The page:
Sunday, July 06, 2003

Race Report - Leadville Trail Marathon

Leadville Trail Marathon
July 5/03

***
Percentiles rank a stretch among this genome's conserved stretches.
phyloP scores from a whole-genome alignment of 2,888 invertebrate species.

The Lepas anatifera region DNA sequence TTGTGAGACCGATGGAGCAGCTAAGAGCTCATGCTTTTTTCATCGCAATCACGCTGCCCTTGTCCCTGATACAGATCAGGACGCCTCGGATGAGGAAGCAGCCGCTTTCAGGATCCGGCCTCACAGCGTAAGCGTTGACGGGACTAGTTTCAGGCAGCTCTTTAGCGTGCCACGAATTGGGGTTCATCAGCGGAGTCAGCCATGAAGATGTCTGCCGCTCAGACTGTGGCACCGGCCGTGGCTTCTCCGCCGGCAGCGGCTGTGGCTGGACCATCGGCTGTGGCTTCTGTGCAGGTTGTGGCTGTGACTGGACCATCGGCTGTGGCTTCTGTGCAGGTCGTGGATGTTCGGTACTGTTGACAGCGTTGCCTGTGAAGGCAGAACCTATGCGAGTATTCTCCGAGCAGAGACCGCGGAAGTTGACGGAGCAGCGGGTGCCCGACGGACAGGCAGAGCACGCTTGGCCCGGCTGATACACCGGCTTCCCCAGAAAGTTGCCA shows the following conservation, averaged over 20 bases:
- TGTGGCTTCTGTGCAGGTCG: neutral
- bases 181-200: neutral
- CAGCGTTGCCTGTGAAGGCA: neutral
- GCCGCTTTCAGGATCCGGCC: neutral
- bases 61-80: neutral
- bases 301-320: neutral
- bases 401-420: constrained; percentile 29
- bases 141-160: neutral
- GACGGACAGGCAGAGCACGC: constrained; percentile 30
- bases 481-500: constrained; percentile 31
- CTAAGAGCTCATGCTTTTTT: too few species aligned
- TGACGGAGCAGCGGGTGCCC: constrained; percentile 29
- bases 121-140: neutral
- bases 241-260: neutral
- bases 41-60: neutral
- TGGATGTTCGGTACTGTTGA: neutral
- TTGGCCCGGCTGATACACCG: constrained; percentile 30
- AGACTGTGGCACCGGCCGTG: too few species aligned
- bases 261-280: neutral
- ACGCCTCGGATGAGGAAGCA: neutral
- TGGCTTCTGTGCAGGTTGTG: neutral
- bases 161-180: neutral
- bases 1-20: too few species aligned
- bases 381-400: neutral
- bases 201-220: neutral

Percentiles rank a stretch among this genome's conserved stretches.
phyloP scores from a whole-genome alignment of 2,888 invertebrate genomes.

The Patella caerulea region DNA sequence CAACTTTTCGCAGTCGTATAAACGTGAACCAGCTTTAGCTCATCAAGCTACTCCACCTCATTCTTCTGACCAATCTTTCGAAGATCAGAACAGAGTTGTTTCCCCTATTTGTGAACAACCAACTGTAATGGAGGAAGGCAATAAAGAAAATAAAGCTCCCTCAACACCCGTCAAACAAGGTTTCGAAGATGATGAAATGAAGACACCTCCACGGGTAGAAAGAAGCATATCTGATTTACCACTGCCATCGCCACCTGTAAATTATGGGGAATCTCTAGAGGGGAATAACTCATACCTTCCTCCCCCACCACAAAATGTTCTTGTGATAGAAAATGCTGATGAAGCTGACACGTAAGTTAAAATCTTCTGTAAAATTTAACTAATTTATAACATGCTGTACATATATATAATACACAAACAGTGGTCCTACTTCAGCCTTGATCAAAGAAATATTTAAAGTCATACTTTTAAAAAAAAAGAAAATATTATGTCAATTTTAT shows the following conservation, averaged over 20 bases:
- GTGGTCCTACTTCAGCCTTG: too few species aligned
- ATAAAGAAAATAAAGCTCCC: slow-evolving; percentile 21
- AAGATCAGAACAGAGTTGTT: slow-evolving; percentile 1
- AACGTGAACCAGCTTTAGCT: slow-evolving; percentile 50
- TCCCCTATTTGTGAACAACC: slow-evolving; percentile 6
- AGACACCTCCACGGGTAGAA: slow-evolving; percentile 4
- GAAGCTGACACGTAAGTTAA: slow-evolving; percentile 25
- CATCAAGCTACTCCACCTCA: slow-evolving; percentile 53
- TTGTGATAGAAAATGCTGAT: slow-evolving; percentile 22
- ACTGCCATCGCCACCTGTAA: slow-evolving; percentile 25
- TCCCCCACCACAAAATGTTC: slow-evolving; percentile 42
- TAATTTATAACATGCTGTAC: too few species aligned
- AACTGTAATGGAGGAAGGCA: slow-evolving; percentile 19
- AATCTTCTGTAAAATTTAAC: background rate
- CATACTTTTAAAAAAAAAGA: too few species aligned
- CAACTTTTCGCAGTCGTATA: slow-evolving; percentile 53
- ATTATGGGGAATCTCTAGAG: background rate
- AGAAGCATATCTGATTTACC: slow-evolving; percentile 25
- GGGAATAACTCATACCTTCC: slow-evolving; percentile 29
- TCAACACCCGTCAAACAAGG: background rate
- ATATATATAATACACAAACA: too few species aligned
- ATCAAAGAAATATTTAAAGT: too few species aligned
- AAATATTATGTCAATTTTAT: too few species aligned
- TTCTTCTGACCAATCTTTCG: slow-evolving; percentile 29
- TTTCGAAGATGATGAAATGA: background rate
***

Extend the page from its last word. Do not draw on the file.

Well, most of the July 4th weekend went off as planned.We went to the Drifters concert on Fri night and they were great. As they promised "we could understand every word they sang" and I even knew every song they sang!The fireworks display over Lake Dillon afterwards was fantastic.Sat night we went to the Lovin Spoonful concert and they were also great.Now let me see - there was something else planned for this weekend. Oh yeah - it's like childbirth - your mind tends to forget painful experiences so that you won't stop yourself from doing it again! There was the Leadville Trail marathon - and it was a bitch - an ABSOLUTE BITCH!In retrospect I now realize that I made a serious tactical error in my training for the race. None of the 70+ mile weeks with 21-mile hikes into the mountains included runs or hikes above 12,000 ft and it cost me dearly in pain and suffering! Where do I start to relate this story before my brain erases it forever from my memory?Let's start on Fri when I picked up my race package at race HQ in Leadville. I talked to the race director because I wanted answers to some questions such as:1) Should I wear trail shoes since much of the course was on 4X4 roads? A -Yes2) Do I need to carry water with me since there were water/aid stations every 3 to 4 miles? A - Yes and that recommendation may have saved my life!3) Should I carry warm clothes i.e. jacket, gloves, etc with me since the weather was forcast to be very warm? A - YesSo I showed up at the start line the next morning with both a survival pack and a waist belt with only a water bottle. The temp was a high 51 F already at 8am and forecast to reach the low 80s so I decided not to carry the survival kit/pack because of the weight and it is cumbersome to run with. But I did strap on my waist pack with water bottle.The race started in Leadville at 10,200 ft and climbed out of the town on paved and dirt roads into the Mosquito Mountains. The first 1 1/2 miles were paved and dirt roads and I was able to run them. Then the course turned on to a 4X4 road - very steep and rocky. I quickly established MY ground rules for the race. If a road or trail had a slope of 10% or less I would run it - above 10% I walk! I started walking, along with the pack I was with, at 2 miles!The course climbed quickly on very steep and rocky 4X4 roads and trails to the top of Ball Mountain (12,000+ ft) at mile 4. Then we did a loop UP and Down and around Ball Mtn. I quickly realized that were were NO flat sections to this course! Turned out that maybe there was a total of maybe 1 mile of flat in the whole race - the other 25 miles were UP and Down! Of those 25 miles maybe 8 miles had a slope of 10% or less - the remainder had a slope greater than 10%. The average was probably 20 to 30% but there were many sections with a slope of 45+%.During the loop around Ball Mtn I didn't have any serious problems with altitude other than sucking for air especially on the uphill sections. At the end of that 1st loop I reached a water station at 7.5 miles - time 1:35. The next 2.5 miles were all downhill on a dirt mining road that was in good shape so I was able to haul ass and reach the water station at 10 miles in just under 2 hours. Not bad time - averaging 12 minute miles. If I could hold that pace I would finish in 5:12 - much faster than my goal of 6 hours! Yeah right! Wishful dreaming!For now we had dropped down to the low point of the course - below 10,000 ft and the next 3 miles climbed 3,000+ vertical ft to the top of Mosquito Pass. I managed to run less than 1/4 mile of that 3-mile section! It was a friggin tortuous nightmare! After I climbed above 12,000ft altitude sickness set in. My usual symptoms of altitude sickness are difficulty breathing and stomach cramps - only this time the stomach cramps were much more severe than normal! Several times I was forced to stop and double or bend over which seemed to relieve the pain somewhat and help my breathing. Some good Samaritans/runners became concerned and asked if they could help but I knew the only cure was to get my sorry, sick ass down off the mountain! And that was not an option. With only 1 1/2 miles and 1000+ vertical feet to go to the top I was not about to give up! So I struggled on painfully in what seemed excruciating slow motion. 'One step at a time' I kept reminding myself!Strangely, when I reached about 13,000 ft the symptoms eased a little and I was able to pick up the pace and ten minutes later I reached the summit of Mosquito Pass at 13,188 ft. It had taken me 70 minutes to climb 3 miles! Time - 3:10!I felt so shitty and was still in so much pain that I don't even remember looking at the view from the summit. I just refilled my water bottle, gulped down a carbo gel and cup of water and headed back down the mountain. I was very concerned about the trip back down the pass because the trail was very steep (45+ % slope) and the footing was rocky and loose. So I was using my legs as brakes to keep my speed in control and sure enough within the first 1/2 mile my left leg cramped and locked up! I tried to find a stretch to alleviate the cramp/pain but nothing worked so I had to lay down on the trail and massage the leg for 3 or 4 minutes to get the muscles to relax. As I was laying there an old-timer came by and suggested that I might be dehydrated and needed to drink more water. I thought that I had been very careful to that point because I was drinking at every water station and had been drinking about half of my 16oz water bottle between stations. But at that point I was willing to try anything to prevent further cramps/problems so I started drinking my whole water bottle between stations and I never had any more problems.I made it back down to the water station at 10/16 miles in 43 minutes - time 3:53! The altitude sickness was gone but my legs felt like they had been beaten to pulp! I remembered that I had reached that water station in 2 hours. Now I had to do the reverse loop in the same two hours to achieve my goal of sub-6 hours! But the next 2.5 miles of the course were the good mining road - except now I had to climb the 2.5 miles. I didn't believe that a sub 6-hrs was possible? But if you don't try you will never succeed. So I took off and ran most of that 2.5 mile road back up to the top of Ball Mtn. Then reverse the loop around Ball Mtn and arrive back at the water station at 22 miles in 5:18. I now had 42 minutes to run the last 4 miles.I knew that 3 of those 4 miles were now downhill and there was one mile uphill but the biggest problem was that miles 22 to 23.5 were downhill on a very steep and rocky trail. If I wanted to achieve my goal of a sub-6 hr race I would have to haul ass on the downhill sections. That meant a big risk of falling and injuring myself especially on the trail section. And I had not fallen so far in the race. I decided to fall in behind a group of good trail runners so that I could watch the path they took down the trail and reduce my risk. It worked! I stayed on their ass all the way down that trail and averaged under a 10 minute pace. After a tough 1-mile uphill section we finally reached the last 1 1/2 miles of dirt and paved roads downhill and back to the finish line in town. At that point I handed the race over to Maddog and he dropped the pace to sub-8s and dragged my tired, sorry ass across the finish line in 5:55:54!I had achieved my pre-race goal but I was not happy with my race performance! Other than the sub 6-hr finish the only positive credit I could give myself was the fact that I had finished my first-ever trail marathon/race without a fall!But the Maddog was really upset! He was totally embarassed and disgusted with my performance! He says that he is embarassed and frustrated that he is trapped in such a sorry-ass, decripit, piece-of-shit old body! He is determined that he will drag my out-of-shape body up into the mountains to run and hike 13ers and 14ers and beat that p-o-s body into shape or kill it and leave it on some trail at 14,000 ft! and I must say that I have to agree with him. There is no room for wimps, sissies and p-o-s old bodies in this game/sport. Time to get serious. No more soft/fun hikes into the mountains. Time to begin Maddog's 'Kick Ass - Take No Names, High Altitude Training Camp' and get in shape! Anyone care to sign up? The camp starts on July 15 when we get back from Canada.